Posts tagged: OpenID

SAML SSO using PayPal

One of the benefits of using Open standards is the interoperability with other product and solutions. I connected with the Intel Cloud Access 360 team during IIW. And it took less than an hour to hook up PayPal Authentication to Google Apps and Salesforce login via SAML.

The following screen cast illustrates how Intel Cloud Access 360 can
a. initiate OpenID request to PayPal
b. accept PayPal OpenID response
c. create a SAML assertion with appropriate attributes to login into Salesforce.com

OpenID Security Discussion

Here are the slides that we presented during the OpenID Summit. The basic premise was to identify the list of issues that have been mentioned in the past and classify them as

  • Protocol Issues
  • Browser / Http Issues
  • Deployment Issues.

Breno (Google) had a follow up session at IIW to address the protocol issues.

OpenID Protocol Issues

OpenID Protocol Issues

Michael Hanson (Mozilla)  and Jeff had a session to address browser / http issues. (Still trying to find notes from that session).

Open Identity for Open Government

At the Gov2.0 conference yesterday, US government announced Open identity for Open Government initiative.

PayPal is one of the participants that has joined the pilot programs for both OpenID and Information Card.

ReadWriteWeb provides a good explanation of the initiative here.

A good FAQ is available at ICF website here.

I consider this as another forcing function that provides an opportunity for several providers to work together. There is no dearth of opinions in the identity community :-) . GSA, I believe has done a tremendous job in putting together the ICAM profiles for OpenID , Information Cards and the Trust framework .The profiles have allowed the providers to focus and converge on some of the important issues surrounding the technologies.

RE: OpenID
There has been some questions from the very start (and there is still no consensus) if the resting state should be lightweight, simple to use, distributed, low-value transactions. Or should it grow and evolve towards more security, trust, e-commerce and whatever comes with it.

If the answer is latter, then the ICAM profile is very appropriate. The mandatory use of SSL, directed Identity, support of white list, trust framework for certification, sensitvity towards PII etc. are all good steps for a robust identity framework geared towards value-transactions. One could argue that the trust frameworks would push it towards a centralized system but hopefully there will be several entities serving as trust framework providers.
Authentication is a critical function for any site and it’s understandable that a site (that has something to protect) wouldn’t outsource it without first establishing trust (implicit or explicit). This has been one of the sticky points in the community since establishing trust (via RP specific whitelist or third party providers) can potentially hinder adoption and innovation.

RE: Information Card
Even though a lot has been done in the past few years, a few issues still remain:

  • Platform support for information card/selector is limited.
  • The UI experience is too foreign and that’s get even more challenging due to the maturity level of current selectors.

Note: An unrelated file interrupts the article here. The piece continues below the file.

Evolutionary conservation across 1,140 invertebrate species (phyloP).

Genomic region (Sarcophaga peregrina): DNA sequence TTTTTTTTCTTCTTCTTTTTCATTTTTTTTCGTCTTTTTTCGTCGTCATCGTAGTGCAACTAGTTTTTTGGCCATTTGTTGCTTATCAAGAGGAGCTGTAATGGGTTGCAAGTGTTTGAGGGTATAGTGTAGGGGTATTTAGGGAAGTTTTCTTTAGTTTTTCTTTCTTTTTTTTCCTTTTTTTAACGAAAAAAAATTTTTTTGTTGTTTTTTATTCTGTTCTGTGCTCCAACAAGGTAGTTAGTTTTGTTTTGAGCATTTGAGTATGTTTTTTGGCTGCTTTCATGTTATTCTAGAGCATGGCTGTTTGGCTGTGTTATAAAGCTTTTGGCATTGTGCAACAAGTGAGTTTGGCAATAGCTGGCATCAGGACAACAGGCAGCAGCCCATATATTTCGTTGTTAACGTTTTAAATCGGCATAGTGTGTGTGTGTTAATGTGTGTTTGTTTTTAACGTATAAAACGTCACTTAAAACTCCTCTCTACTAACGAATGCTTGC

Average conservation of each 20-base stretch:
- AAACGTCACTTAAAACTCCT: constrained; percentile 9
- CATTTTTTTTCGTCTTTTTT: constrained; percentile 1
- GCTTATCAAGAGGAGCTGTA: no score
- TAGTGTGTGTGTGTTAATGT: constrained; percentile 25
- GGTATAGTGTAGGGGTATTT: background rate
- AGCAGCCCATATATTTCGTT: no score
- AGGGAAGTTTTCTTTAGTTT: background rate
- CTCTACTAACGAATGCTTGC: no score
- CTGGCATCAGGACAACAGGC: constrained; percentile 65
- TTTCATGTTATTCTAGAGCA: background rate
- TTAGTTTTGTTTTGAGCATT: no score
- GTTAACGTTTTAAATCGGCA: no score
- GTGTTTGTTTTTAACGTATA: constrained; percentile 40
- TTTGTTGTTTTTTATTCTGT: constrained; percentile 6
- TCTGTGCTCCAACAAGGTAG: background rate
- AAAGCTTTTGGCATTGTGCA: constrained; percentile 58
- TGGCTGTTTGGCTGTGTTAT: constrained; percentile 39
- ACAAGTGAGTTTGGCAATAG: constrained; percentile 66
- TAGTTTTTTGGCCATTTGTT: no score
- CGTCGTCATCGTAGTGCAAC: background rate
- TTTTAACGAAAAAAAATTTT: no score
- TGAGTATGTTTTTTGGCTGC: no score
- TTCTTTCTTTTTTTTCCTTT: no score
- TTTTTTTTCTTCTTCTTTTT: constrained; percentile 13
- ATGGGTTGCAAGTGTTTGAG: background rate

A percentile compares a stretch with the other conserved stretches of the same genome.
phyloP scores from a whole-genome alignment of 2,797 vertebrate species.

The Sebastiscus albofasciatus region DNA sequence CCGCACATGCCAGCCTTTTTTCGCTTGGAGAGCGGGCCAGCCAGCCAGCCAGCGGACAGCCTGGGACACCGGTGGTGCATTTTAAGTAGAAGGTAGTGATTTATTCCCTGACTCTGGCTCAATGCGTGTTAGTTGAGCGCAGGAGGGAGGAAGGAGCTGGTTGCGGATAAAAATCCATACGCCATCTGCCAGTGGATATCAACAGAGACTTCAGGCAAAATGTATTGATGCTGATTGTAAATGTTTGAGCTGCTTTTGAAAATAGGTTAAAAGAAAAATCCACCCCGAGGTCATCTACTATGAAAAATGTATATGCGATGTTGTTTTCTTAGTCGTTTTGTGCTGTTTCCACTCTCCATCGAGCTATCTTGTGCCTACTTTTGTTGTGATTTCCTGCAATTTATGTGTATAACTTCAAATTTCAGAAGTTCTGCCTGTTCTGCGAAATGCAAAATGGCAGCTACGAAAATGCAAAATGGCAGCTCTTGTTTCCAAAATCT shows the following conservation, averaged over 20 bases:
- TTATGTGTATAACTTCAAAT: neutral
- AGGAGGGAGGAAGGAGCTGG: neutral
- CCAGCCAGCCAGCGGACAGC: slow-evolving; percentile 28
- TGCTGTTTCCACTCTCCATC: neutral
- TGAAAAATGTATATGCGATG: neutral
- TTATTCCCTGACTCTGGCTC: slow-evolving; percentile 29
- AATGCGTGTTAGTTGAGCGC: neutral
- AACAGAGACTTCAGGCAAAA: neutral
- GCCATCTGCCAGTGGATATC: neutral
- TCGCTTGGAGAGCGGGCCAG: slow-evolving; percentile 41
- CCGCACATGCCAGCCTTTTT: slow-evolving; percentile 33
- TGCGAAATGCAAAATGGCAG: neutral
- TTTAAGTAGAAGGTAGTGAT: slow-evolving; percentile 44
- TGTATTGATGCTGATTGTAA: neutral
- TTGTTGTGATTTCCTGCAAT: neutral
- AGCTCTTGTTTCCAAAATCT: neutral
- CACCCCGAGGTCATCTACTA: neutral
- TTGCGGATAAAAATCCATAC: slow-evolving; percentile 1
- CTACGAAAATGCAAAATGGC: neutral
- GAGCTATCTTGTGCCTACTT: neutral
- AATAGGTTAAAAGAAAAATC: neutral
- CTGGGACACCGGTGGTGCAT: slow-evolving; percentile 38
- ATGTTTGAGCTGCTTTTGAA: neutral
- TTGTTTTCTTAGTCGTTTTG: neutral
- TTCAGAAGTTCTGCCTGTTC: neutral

• Mobility/portability of cards (and hence identity) is still unresolved.
  • There are very limited “maintained” tool/libraries for relying parties to use.
  • The issues around running a managed card provider (e.g. practices around issuing/renewing/revoking cards, cert/key expiry, advising user in an intelligent and non-intrusive way on what claims should (or not) be shared with the RP etc.) haven’t yet surfaced. Hopefully the pilot will make IdPs (that includes us) think harder on some of the production issues around running a card server.

Irrespective of how far the Open Identity initiative will go, it’s definitely a step in the right direction.

OpenID Nascarization

Chris has an interesting post about user experience around OpenID - Does OpenID need to be hard?

I  raised the issue of Nascarization more than an year ago . There should be one OpenID button. Not two. Not three. Else it’s not scalable for the relying parties. And it’s confusing for the user.
OpenID isn’t new in terms of the user flow. Every other SSO type protocol (SAML, WS-Fed, OAuth) essentially has the same flow where the user shows up at the RP, authenticates at the IdP and logs in at the RP. VerifiedByVisa, PayPal user flows aren’t much different either.

They all also have the the following major constructs (one could argue that different protocols could learn/leverage from each other, but let’s not go there) :

  • Token format
  • Key Management
  • Discovery

Discovery is the hardest since that has the most impact on user flow. SAML doesn’t really have to face the issue to the same extent as OpenID since most SAML federations today are in B2B with limited or clearly defined IDPs.

Great to see the acknowledgment of the issues and a focus to address the problem. I’m hoping to see more developments in  IDIB and/or a cleaner discovery service. And as a user, I get my one button.

Speaking of elephants in the room, it would be nice to have some agreement on a way to exchange attributes/claims between IdP and RP. As it stands today, I can use SReg, AX or OAuth. There is definitely some overlap there and the lack of clarity often results in “wait” for most implementors.

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